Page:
Nov 29, 2014; Los Angeles, CA, USA; A general view of the Los Angeles Memorial Coliseum during the second quarter of the game between the USC Trojans and the Notre Dame Fighting Irish. Mandatory Credit: Matt Cashore-USA TODAY Sports
With relocation to Los Angeles becoming increasingly likely, it is time for Raider fans to begin preparing for the future of this franchise. With Davis, the NFL, and any potential partners in a relocation bid to LA keeping very tight-lipped on the subject, it’s hard to get a read on which of these four stadium options is the most likely, or whether there is a fifth stadium option in play, perhaps in Orange County or the San Fernando Valley or elsewhere. Each plan has it’s own pros and cons, and while the NFL has already sought fan input on potential stadiums (I received and took the survey, myself), ultimately the NFL is going to want the deal that makes the league as a whole the most money. If Mark Davis wants to move his team, he’ll have to play ball with the league.
As a resident of Los Angeles and a lifelong Raider fan, I will be ecstatic if the Raiders do indeed return to LA. I hold no ill will toward the City of Oakland or the fans up in NorCal, but it seems to me that the stadium plan in Oakland is not going forward and I don’t see Mark Davis agreeing to play in Santa Clara in the long run. If the team does return, I prefer the Farmers Field option, but would be also happy to see the team play in either Inglewood or Carson. I’m opposed to the City of Industry plan, since I think it is absolutely the least convenient for fans. That said, I’ll probably buy season tickets regardless.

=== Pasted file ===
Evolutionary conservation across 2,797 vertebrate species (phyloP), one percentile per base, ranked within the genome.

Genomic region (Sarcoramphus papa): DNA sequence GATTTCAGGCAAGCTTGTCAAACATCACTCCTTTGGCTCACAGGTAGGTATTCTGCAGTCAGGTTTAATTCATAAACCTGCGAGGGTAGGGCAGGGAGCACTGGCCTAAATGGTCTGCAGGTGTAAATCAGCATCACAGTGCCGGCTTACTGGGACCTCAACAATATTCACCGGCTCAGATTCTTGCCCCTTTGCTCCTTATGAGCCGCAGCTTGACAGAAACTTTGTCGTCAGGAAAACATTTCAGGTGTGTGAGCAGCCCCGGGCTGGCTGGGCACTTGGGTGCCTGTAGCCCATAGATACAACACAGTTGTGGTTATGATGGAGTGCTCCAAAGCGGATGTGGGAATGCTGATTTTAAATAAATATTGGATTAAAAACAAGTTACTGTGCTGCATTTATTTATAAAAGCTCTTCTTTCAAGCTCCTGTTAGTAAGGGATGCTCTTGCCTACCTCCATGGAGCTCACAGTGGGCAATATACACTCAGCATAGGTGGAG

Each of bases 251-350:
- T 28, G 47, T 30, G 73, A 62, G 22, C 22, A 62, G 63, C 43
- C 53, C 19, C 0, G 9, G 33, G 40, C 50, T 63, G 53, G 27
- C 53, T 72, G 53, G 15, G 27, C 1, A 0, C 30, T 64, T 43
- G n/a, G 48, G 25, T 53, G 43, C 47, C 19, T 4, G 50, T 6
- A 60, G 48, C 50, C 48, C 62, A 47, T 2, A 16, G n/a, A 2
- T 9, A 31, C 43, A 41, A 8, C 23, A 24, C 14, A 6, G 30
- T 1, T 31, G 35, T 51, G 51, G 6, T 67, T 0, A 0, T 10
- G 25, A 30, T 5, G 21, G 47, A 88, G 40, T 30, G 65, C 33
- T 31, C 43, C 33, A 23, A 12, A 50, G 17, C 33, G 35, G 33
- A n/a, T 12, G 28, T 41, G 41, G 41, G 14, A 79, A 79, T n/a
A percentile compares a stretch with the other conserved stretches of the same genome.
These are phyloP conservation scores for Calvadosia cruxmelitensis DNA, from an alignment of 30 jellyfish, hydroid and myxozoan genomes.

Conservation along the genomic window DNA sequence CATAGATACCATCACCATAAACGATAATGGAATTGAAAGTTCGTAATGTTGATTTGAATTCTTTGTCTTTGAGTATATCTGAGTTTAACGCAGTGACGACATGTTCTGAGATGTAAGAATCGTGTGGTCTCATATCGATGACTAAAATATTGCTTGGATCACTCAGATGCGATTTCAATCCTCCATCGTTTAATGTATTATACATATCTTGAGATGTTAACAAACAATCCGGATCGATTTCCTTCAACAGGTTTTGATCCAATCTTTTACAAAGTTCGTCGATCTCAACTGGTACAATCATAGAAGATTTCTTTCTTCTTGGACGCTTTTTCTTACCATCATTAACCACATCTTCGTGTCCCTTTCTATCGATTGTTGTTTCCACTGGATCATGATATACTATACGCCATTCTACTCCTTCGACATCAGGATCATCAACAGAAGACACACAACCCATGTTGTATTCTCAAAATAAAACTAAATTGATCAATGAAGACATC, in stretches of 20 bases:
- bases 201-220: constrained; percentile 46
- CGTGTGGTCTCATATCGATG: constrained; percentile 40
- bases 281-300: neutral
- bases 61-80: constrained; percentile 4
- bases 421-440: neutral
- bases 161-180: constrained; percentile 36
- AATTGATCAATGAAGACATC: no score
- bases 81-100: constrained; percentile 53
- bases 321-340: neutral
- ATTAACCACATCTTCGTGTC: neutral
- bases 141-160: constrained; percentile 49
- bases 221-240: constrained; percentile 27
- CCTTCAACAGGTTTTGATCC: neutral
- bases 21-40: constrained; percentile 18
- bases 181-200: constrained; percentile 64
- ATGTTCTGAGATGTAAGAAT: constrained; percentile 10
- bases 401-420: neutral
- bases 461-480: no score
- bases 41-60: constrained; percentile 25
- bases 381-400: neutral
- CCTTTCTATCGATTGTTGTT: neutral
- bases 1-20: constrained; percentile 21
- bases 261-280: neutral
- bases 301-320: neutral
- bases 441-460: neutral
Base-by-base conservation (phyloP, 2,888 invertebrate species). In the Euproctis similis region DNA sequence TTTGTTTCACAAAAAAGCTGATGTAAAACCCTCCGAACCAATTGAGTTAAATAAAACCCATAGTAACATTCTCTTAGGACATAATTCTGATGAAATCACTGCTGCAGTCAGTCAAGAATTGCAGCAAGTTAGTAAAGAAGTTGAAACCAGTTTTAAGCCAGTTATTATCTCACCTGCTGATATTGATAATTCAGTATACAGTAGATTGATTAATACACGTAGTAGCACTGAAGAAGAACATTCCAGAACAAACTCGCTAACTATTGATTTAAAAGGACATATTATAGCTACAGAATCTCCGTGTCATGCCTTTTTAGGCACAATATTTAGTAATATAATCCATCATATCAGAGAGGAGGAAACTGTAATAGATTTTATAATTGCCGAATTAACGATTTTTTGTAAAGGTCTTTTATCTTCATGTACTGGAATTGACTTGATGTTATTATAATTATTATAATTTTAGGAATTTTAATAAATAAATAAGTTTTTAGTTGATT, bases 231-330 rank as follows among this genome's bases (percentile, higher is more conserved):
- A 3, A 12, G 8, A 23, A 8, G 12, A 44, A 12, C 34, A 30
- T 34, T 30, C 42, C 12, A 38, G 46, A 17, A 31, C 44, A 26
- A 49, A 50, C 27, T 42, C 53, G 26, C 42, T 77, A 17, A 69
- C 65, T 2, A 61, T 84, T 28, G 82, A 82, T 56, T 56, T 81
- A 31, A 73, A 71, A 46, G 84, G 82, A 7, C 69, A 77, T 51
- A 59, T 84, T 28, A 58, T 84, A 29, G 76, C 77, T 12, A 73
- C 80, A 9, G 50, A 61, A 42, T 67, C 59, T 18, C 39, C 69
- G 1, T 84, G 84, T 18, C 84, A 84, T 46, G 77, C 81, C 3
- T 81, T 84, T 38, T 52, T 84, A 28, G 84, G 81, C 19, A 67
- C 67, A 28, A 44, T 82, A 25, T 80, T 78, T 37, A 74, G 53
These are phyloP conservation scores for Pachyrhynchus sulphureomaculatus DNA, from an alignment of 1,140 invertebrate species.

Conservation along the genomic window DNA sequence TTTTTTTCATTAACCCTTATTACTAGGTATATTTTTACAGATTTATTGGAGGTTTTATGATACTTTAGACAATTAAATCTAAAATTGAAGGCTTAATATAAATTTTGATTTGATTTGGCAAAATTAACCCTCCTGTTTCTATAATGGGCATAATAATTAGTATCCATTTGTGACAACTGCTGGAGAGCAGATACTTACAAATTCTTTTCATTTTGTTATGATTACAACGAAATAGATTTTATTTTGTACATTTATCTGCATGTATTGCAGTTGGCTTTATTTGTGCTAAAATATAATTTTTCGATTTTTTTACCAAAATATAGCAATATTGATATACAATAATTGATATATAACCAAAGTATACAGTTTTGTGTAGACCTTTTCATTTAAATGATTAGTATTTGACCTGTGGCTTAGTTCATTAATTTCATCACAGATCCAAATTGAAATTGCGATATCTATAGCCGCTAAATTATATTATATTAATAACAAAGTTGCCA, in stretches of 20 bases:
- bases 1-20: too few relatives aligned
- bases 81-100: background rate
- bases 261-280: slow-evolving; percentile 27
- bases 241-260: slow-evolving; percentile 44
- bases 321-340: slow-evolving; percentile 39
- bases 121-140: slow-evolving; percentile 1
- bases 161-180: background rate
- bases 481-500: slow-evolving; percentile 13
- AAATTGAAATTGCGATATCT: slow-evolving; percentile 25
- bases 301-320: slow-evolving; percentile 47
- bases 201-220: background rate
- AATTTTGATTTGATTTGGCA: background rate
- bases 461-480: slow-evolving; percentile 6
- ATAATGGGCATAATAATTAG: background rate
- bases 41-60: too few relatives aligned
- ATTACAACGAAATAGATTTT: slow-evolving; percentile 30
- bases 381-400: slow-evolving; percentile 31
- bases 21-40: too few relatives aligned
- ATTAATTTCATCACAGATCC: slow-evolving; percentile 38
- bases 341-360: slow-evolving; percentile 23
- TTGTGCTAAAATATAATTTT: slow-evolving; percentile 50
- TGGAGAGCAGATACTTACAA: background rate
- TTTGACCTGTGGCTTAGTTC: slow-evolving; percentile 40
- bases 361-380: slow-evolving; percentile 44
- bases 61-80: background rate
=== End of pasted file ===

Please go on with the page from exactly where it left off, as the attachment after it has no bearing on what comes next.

Los Angeles and the fans here get a lot of flak, especially due to the fact that attendance was abysmal here toward the end of the Raiders first tenure in LA. I want to remind you all that there was a massive riot in the neighborhoods surrounding the Coliseum in 1992, and that scared a lot of fans away from the area. Los Angeles in 2014 is a totally different city, and it is full of very loyal, enthusiastic Raider fans who have supported the team despite the team moving away, and despite the team losing for the past 12 years. Oakland is a great town full of great fans, but the City of Oakland, and indeed Alameda County in general, just don’t have the resources and money to do a stadium deal there without massively hurting the taxpayers up there. The Raiders franchise will struggle to draw great coaches and great free agents so long as the franchise continues to struggle financially and play in a substandard stadium on a substandard field. A move to Los Angeles will change all of that.